Sexism is prejudice and discrimination toward individuals based on their sex. Typically, sexism takes the form of men holding biases against women, but either sex can show sexism toward their own or their opposite sex. Like racism, sexism may be subtle and difficult to detect. Common forms of sexism in modern society include gender role expectations, such as expecting women to be the caretakers of the household. Sexism also includes people’s expectations for how members of a gender group should behave. For example, women are expected to be friendly, passive, and nurturing, and when women behave in an unfriendly, assertive, or neglectful manner they often are disliked for violating their gender role (Rudman, 1998). Research by Laurie Rudman (1998) finds that when female job applicants self-promote, they are likely to be viewed as competent, but they may be disliked and are less likely to be hired because they violated gender expectations for modesty. Sexism can exist on a societal level such as in hiring, employment opportunities, and education. Women are less likely to be hired or promoted in male-dominated professions such as engineering, aviation, and construction (Figure) (Blau, Ferber, & Winkler, 2010; Ceci & Williams, 2011). Have you ever experienced or witnessed sexism? Think about your family members’ jobs or careers. Why do you think there are differences in the jobs women and men have, such as more women nurses but more male surgeons (Betz, 2008)?

A photograph shows an armed female soldier among a group of soldiers.
Women now have many jobs previously closed to them, though they still face challenges in male-dominated occupations. (credit: “Alex”/Flickr)

Ageism

People often form judgments and hold expectations about people based on their age. These judgments and expectations can lead to ageism, or prejudice and discrimination toward individuals based solely on their age. Typically, ageism occurs against older adults, but ageism also can occur toward younger adults. Think of expectations you hold for older adults. How could someone’s expectations influence the feelings they hold toward individuals from older age groups? Ageism is widespread in U.S. culture (Nosek, 2005), and a common ageist attitude toward older adults is that they are incompetent, physically weak, and slow (Greenberg, Schimel, & Martens, 2002) and some people consider older adults less attractive. Some cultures, however, including some Asian, Latino, and African American cultures, both outside and within the United States afford older adults respect and honor.

Ageism can also occur toward younger adults. What expectations do you hold toward younger people? Does society expect younger adults to be immature and irresponsible? How might these two forms of ageism affect a younger and older adult who are applying for a sales clerk position?

Homophobia

Another form of prejudice is homophobiaprejudice and discrimination of individuals based solely on their sexual orientation. Like ageism, homophobia is a widespread prejudice in U.S. society that is tolerated by many people (Herek & McLemore, 2013; Nosek, 2005). Negative feelings often result in discrimination, such as the exclusion of lesbian, gay, bisexual, and transgender (LGBT) people from social groups and the avoidance of LGBT neighbors and co-workers. This discrimination also extends to employers deliberately declining to hire qualified LGBT job applicants. Have you experienced or witnessed homophobia? If so, what stereotypes, prejudiced attitudes, and discrimination were evident?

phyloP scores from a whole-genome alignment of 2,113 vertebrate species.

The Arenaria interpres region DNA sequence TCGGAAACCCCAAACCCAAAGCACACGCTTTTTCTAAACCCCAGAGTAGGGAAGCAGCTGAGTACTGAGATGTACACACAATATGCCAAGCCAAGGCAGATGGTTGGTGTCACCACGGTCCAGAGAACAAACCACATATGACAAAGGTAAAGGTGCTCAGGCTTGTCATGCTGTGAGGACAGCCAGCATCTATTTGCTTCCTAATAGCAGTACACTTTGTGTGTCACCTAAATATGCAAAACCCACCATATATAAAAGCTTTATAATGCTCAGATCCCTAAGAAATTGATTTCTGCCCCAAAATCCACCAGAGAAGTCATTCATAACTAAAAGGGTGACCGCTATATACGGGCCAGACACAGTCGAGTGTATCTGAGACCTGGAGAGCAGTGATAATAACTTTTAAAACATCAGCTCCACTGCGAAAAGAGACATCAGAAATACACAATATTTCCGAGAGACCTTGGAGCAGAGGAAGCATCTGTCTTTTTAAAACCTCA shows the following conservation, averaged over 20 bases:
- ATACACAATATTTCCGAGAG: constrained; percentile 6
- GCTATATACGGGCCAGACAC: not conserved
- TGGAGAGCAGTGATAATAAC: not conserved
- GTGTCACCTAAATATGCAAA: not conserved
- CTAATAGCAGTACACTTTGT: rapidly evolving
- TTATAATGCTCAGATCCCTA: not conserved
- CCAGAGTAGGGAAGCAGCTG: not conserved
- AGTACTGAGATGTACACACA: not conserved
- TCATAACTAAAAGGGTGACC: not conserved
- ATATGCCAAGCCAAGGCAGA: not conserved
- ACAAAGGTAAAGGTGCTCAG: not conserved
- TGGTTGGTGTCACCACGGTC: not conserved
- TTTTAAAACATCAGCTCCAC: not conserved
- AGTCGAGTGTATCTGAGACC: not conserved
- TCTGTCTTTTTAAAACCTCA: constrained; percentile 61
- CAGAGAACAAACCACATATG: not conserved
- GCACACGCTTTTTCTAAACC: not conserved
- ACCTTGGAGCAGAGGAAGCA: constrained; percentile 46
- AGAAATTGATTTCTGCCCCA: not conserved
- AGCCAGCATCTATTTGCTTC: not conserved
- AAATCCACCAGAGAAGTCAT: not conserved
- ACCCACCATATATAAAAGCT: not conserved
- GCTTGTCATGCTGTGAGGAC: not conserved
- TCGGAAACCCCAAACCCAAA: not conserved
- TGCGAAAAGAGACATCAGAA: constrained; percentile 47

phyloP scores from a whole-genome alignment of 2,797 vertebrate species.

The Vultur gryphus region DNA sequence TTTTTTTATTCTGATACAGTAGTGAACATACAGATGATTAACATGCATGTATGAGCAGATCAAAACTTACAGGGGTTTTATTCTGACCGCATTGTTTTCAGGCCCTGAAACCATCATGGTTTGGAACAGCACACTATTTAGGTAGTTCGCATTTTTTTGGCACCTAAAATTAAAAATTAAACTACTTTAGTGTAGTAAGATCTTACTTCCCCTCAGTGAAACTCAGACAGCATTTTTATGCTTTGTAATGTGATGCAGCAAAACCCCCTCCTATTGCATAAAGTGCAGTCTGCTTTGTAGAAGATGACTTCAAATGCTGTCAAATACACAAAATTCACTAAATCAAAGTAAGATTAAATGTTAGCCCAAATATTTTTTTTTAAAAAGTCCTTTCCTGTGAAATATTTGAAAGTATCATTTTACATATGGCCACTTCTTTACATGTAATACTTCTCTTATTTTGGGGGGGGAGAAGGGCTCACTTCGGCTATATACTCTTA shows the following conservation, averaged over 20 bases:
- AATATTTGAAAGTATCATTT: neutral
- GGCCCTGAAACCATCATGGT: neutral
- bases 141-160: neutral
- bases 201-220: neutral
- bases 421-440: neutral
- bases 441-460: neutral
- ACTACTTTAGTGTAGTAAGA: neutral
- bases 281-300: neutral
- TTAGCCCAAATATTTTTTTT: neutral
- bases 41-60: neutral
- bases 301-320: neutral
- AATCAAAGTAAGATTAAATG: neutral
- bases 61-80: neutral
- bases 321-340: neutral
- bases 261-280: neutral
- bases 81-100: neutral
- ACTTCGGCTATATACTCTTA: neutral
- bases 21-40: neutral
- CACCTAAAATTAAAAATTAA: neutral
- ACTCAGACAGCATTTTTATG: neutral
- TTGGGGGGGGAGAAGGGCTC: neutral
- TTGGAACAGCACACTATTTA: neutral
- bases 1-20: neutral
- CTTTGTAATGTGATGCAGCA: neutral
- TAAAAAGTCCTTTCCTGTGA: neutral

RESEARCH INTO HOMOPHOBIA

Some people are quite passionate in their hatred for nonheterosexuals in our society. In some cases, people have been tortured and/or murdered simply because they were not heterosexual. This passionate response has led some researchers to question what motives might exist for homophobic people. Adams, Wright, & Lohr (1996) conducted a study investigating this issue and their results were quite an eye-opener.

In this experiment, male college students were given a scale that assessed how homophobic they were; those with extreme scores were recruited to participate in the experiment. In the end, 64 men agreed to participate and were split into 2 groups: homophobic men and nonhomophobic men. Both groups of men were fitted with a penile plethysmograph, an instrument that measures changes in blood flow to the penis and serves as an objective measurement of sexual arousal.

All men were shown segments of sexually explicit videos. One of these videos involved a sexual interaction between a man and a woman (heterosexual clip). One video displayed two females engaged in a sexual interaction (homosexual female clip), and the final video displayed two men engaged in a sexual interaction (homosexual male clip). Changes in penile tumescence were recorded during all three clips, and a subjective measurement of sexual arousal was also obtained. While both groups of men became sexually aroused to the heterosexual and female homosexual video clips, only those men who were identified as homophobic showed sexual arousal to the homosexual male video clip. While all men reported that their erections indicated arousal for the heterosexual and female homosexual clips, the homophobic men indicated that they were not sexually aroused (despite their erections) to the male homosexual clips. Adams et al. (1996) suggest that these findings may indicate that homophobia is related to homosexual arousal that the homophobic individuals either deny or are unaware.